Robservations on the media beat:
"I'm Back," a one-hour podcast chronicling Michael Jordan's return to the Chicago Bulls in 1995 — including the revelation that he secretly worked out with the Golden State Warriors before his comeback to the NBA — has just been produced by NBC Sports Chicago. It includes new interviews with players Steve Kerr, Toni Kukoc, Horace Grant, Tim Hardaway, Chris Mullin, Rod Higgins, Dominique Wilkins, Robert Horry, Glen Rice and LeBron James, agent David Falk, trainer Tim Grover and former NBA exec Brian McIntyre. (Here is the link.) It's the first in a six-episode series of "Sports Uncovered" podcast documentaries being produced by the various NBC Sports Regional Networks. Hosted by Mike Tirico, future episodes will be released on successive Thursdays through July 2.
David Snyder, former publisher of Crain's Chicago Business, has been named president and CEO of the Economic Club of Chicago. It's a perfect fit for Snyder, whose 33-year career with Crain's put him in the forefront of local business. Since leaving Crain's at the end of 2016 he's been chief operating officer of Chicago CRED (Creating Real Economic Destiny), a nonprofit initiative focusing on gun violence on Chicago's South and West Sides. "As we approach the club’s 100th anniversary, I look forward to building on its rich history, global stature and local commitment, in a way that honors past successes and bridges to the future,” Snyder said in a statement. “With deep knowledge of the club and experience creating both in person and virtual content, my mission is to deliver the highest quality programming and relationship building in new ways to best serve our members now and in the future.”
In addition to eliminating the positions of legendary investigative reporter Pam Zekman and at least five other on-air employees, Wednesday's mass layoffs at CBS-owned WBBM-Channel 2 cost the jobs of numerous other staffers. One who spoke out Thursday was Wendy Widom, who had been social media manager at CBS 2 since 2014. "I am so deeply grateful for every single day that I got to listen to your stories, opinions and ideas and do my best to share them," Widom wrote on Facebook. "Over just one week during this pandemic, more than two dozen people had their voices heard because of your comments, tags and messages here. That’s only one week. Multiply that out by six years, and that means we did some really important work together. Thank you so much for trusting me."
The Illinois Rock and Roll Museum on Route 66 in Joliet isn't even open and it's already winning awards. An interview taped for the museum with legendary Chicago radio personality Clark Weber shortly before his death earlier this year just received a Telly Award in the online biography category. (Here is the link.) The awards, founded in 1979, honor video and television made for all screens. Weber was interviewed by Bob Sirott, morning host on Nexstar Media Group news/talk WGN 720-AM and a member of the museum advisory board. Weber and Sirott were old friends, which made a great interview that much more special.
Recipes from more than 90 top chefs and bartenders in Chicago area have been compiled in a new cookbook published by the Chicago Reader. Reader Recipes: Chicago Cooks and Drinks at Home is available as a PDF download for $30 and as a print edition and PDF download for $55. (Here is the link.) Fifteen percent of the book’s sales will benefit Comp Tab Relief Fund, an alliance to help hospitality workers who've been laid off or furloughed. The Reader has lost 90 percent of its advertising in the wake of the COVID-19 pandemic, according to publisher Tracy Baim.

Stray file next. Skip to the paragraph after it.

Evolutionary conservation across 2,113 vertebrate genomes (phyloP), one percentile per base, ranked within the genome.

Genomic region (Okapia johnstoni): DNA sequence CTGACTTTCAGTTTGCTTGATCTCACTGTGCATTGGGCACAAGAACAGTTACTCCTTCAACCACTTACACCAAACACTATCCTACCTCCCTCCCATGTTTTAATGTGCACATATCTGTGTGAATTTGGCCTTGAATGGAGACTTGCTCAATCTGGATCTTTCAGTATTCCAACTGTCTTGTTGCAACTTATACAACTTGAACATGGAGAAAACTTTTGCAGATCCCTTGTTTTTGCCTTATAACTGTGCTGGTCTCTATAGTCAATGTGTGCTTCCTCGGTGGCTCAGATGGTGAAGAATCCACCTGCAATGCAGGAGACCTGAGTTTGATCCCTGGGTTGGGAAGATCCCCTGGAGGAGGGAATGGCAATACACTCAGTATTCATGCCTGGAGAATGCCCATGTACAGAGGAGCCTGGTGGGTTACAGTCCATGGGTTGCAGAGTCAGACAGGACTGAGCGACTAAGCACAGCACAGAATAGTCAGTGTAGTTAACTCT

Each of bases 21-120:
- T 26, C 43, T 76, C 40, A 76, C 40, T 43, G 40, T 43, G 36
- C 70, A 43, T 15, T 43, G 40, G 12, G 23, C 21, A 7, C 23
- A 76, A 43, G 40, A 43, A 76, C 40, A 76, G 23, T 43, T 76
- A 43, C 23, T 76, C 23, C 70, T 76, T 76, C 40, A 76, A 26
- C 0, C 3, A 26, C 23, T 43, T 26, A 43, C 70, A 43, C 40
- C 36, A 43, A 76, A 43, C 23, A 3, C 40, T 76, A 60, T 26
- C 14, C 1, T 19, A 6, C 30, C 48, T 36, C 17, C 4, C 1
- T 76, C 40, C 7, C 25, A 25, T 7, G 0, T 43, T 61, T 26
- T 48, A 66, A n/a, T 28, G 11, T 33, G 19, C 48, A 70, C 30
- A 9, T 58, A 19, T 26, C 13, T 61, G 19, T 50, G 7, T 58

The Illinois Press Association announced plans Thursday to sell its headquarters in Springfield. The 12,000-square-foot building, built in 2000, is too big for the current needs of the association and its foundation. "The need for office space lessens with advances in technology," said Sam Fisher, the group's president and CEO. "The association plans on finding more suitable space, and the sale of the building will provide additional money for the foundation to expand support of its many efforts, in particular Capitol News Illinois."
Thursday’s comment of the day: Steve Robinson: It was my great pleasure to have worked with Rich Warren for 16 of his 37 years at WFMT. I always marveled at his dedication, passion, commitment, feistiness (yes, there is that) and his complete devotion to Chicago’s folk music scene and to folk musicians around the country. I remember one fundraising broadcast that originated at a folk music conference in Texas. Because he never liked the spotlight, Rich stationed himself for one concert broadcast in a corner of the room but the headliner spotted him. It was Judy Collins and before she started her set she launched into a five-minute tribute to Rich and all that he had done for folk music in his career. I know there are hundreds if not thousands of musicians who would echo her thoughts, and I also know there are countless loyal "Midnight Special" listeners over the years who have loved Rich and shown that love by making the "Special" one of the great fundraising success stories of every single pledge drive WFMT ever conducted. To have gone 37 years without missing a single Saturday night program is a great achievement, and I take my hat off to Rich for his singular contribution to broadcasting and folk music.